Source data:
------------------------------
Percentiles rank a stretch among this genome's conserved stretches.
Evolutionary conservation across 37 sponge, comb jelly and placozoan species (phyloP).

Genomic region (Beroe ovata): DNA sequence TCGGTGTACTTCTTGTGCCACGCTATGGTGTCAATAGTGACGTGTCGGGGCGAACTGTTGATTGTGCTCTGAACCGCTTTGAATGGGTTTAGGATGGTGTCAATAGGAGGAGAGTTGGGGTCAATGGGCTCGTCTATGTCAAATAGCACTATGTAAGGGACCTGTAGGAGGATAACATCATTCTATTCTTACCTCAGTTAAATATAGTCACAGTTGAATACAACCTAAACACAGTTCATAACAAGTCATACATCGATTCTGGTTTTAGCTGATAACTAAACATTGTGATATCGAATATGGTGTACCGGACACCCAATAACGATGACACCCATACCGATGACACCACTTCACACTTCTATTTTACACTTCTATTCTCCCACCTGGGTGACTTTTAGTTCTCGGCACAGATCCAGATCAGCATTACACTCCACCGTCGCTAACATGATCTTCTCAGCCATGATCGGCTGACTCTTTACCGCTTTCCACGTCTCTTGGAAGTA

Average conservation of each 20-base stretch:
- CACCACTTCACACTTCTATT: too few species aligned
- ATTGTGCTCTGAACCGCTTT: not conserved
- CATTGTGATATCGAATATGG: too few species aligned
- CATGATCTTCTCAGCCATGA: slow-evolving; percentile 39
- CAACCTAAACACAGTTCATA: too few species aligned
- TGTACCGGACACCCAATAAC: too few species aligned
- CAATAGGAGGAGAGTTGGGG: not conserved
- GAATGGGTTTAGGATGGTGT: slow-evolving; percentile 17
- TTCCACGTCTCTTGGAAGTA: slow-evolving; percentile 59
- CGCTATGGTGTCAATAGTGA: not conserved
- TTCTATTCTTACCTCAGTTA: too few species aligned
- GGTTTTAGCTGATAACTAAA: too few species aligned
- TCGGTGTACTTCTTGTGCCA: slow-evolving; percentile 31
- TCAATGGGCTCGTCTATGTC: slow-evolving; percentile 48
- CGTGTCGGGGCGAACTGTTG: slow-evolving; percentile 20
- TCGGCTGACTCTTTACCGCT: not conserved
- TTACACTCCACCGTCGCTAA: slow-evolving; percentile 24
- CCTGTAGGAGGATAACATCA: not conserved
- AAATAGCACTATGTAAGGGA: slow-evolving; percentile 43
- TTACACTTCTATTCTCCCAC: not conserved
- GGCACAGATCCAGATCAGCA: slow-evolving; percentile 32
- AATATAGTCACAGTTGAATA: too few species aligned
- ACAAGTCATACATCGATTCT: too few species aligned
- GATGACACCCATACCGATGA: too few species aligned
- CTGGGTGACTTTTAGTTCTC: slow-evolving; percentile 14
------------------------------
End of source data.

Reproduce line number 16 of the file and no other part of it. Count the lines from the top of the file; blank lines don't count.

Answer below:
- GGTTTTAGCTGATAACTAAA: too few species aligned